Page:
It is true that Bong Revilla is not perfect, neither am I, nor anyone else for that matter. We do not and can never claim perfection. This should however not keep anyone of us, despite our faults and imperfections, from striving to do good things, to do what is right, and to stand up for it. We must always keep in mind that evil can only triumph if good people choose to do nothing. If all waits for the faultless, perfect, and untarnished to act, then nothing good will be done, for the perfect being exists only in our ideals and in our faith.

    I am sure that we are all striving for justice so we should all work together so that justice is served.

    Thank you very much. I am hoping, in the spirit of fair-play and responsible journalism and the Code of Ethics of Journalists of the Philippine Press Institute, that this reply be published in toto with the same prominence as the original literature.

    More power to you and your publication.

    Very truly yours,

    F. ROBERT A. MORALEDA

    Head for Public Relations

    Office of Senator Ramon Bong Revilla, Jr.

  8. dan says:

    Let’s just stick to the issue. Because Bong Revilla is not the issue here. The issue is the video taping of the said sex scandal without the consent of Katrina Halili. Sometimes most of the people who speak negative things about an issue, they think they are smart enough to give comments on something but in reality they are the dumbest people on earth that doesn’t even know the true role or job of these politicians, especially senators. Even though they do great things but just for one issue they will still look to this negative thing and pull him down. They don’t ride on this issue but they are the committee that helps solve the case.

  9. gabriella says:

    I do agree that nobody is perfect. But to be sanctimonious about the same subject matter on which he is obviously not ‘perfect’ is a hypocrisy.

    Likewise, Stewie is right. There are so many other more important issues that need to be resolved. I firmly believe that politicians are just posturing for the coming election. They are all going after the controversial issues that laypeople are more likely to be interested in.

    It is now very difficult to trust a politician. They all have their own personal agenda. My only wish is that one day, the Philippines will have a noble and altruistic president who will lead this country with integrity and sincerity. That probably is the dream of all Filipinos right now especially the suffering poor.

  10. katrina says:

    The only thing hir is that Sen. Bong Revilla

    did not voluntarily defend katrina halili

    perhaps katrina halili is the one who approach

    Sen. Bong Revilla and ask for help.

    meaning this is not for the upcomming election

    purpose. she just wanted to help katrina

    halili for some reason.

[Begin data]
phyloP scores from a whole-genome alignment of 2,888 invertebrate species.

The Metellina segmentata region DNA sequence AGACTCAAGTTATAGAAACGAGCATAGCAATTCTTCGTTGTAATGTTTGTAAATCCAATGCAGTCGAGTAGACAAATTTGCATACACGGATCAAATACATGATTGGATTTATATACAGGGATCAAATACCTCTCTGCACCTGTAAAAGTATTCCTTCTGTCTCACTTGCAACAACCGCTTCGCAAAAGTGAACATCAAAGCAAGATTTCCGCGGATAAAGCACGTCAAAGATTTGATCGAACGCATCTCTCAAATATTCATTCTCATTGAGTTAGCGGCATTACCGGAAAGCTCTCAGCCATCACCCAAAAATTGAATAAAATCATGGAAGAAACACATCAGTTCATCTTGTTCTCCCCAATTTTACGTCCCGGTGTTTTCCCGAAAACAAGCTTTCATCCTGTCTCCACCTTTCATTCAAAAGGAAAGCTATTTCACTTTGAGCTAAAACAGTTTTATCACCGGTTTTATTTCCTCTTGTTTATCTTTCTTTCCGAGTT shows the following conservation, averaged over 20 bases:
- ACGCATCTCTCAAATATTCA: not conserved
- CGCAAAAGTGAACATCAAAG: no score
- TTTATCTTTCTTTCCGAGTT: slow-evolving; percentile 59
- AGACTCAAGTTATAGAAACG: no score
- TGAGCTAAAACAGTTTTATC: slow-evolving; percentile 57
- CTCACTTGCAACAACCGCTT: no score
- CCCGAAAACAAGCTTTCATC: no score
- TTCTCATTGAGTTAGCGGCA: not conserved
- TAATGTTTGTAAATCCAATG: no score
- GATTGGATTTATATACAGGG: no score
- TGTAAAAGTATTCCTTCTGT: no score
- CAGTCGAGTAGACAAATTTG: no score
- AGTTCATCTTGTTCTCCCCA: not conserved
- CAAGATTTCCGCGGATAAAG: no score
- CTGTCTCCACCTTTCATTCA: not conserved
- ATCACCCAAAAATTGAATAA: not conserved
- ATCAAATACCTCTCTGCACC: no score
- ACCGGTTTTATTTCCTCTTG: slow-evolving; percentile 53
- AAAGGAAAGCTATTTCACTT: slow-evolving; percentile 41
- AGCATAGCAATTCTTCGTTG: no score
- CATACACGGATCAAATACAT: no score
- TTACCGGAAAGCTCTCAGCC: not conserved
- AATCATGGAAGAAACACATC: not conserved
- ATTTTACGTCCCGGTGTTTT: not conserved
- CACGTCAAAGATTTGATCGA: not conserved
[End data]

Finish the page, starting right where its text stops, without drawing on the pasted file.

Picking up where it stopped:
11. gabriella says:

    ‘Some’ reason could be the election. Anyway, we will never know for sure. I hope this will be resolved without prejudice.

  12. teks says:

    i think we should all give senator revilla a break from all the criticisms. we hate it when we are discriminated, but when we discriminate ourselves, we don’t give a damn.

    i’ll take it in easily if this is way to make a scene for next year’s elections (which i doubt is his scene); rather than watching people like mar roxas ride a pedicab in a scripted “slums” area.

  13. Anonymous says:

    definitely!!! lets support our government specially all of the senadors that are handeling katrina’ case against hayden particlarly Sen. Bong Revilla and Sen. Jinggoy Estrada, were going to play an essential role for the inprisonment of hayden kho which is a pervert……

  14. Anonymous says:

    lets support our government specially all of the senadors that are handeling katrina’ case against hayden particlarly Sen. Bong Revilla and Sen. Jinggoy Estrada, were going to play an essential role for the inprisonment of hayden kho which is a pervert…..

  15. Anonymous says:

    lets support our government specially all of the senadors that are handeling katrina’ case against hayden particlarly Sen. Bong Revilla and Sen. Jinggoy Estrada, were going to play an essential role for the inprisonment of hayden kho which is a pervert….

  16. Anonymous says:

    lets support our government specially all of the senadors that are handeling katrina’ case against hayden particlarly Sen. Bong Revilla and Sen. Jinggoy Estrada, were going to play an essential role for the inprisonment of hayden kho which is a pervert…

  17. boy tusok says:

    Huwag na nating batikusin yung taong tumutulong sa bayan. Marami na din namang nagawang batas si Senator Revilla, mag research lang tayo para malaman natin yun.

    Ang issue dito ay yung ginawang kalaswaan ni
    hayden. Dapat lang talagang ikulong na yan!!

    Go Senator Revilla.!! We’ll support you all the way..!!

  18. boy tusok says:

    Huwag na nating batikusin yung taong tumutulong sa bayan. Marami na din namang nagawang batas si Senator Revilla, mag research lang tayo para malaman natin yun.

    Ang issue dito ay yung ginawang kalaswaan ni
    hayden. Dapat lang talagang ikulong na yan!!

    Go Senator Revilla.!! We’ll support you all the way..!!!

  19. from down the south says:

    Whatever role that an actor plays in his movies doesn’t mean he is in real life.
    I am not really a fan nor a supporter of Bong Revilla. But if he did something good to someone, couldn’t we at least be happy? Not for Revilla, but for the person he is helping.
    Ms. Evangelista, would you not be thankful that someone from the senate is paying attention to this? Whether Revilla has vested interest in doing this, at least he has given support to Ms. Halili. Wouldn’t you also want someone to help you if you were in Ms. Halili’s shoes?
    Ms. Evangelista, I sure hope and pray that what happened to the victims of Dr. Hayden Kho will not happen to you or to any of your family. And if it does, I pray that there is a Bong Revilla who will be behind you.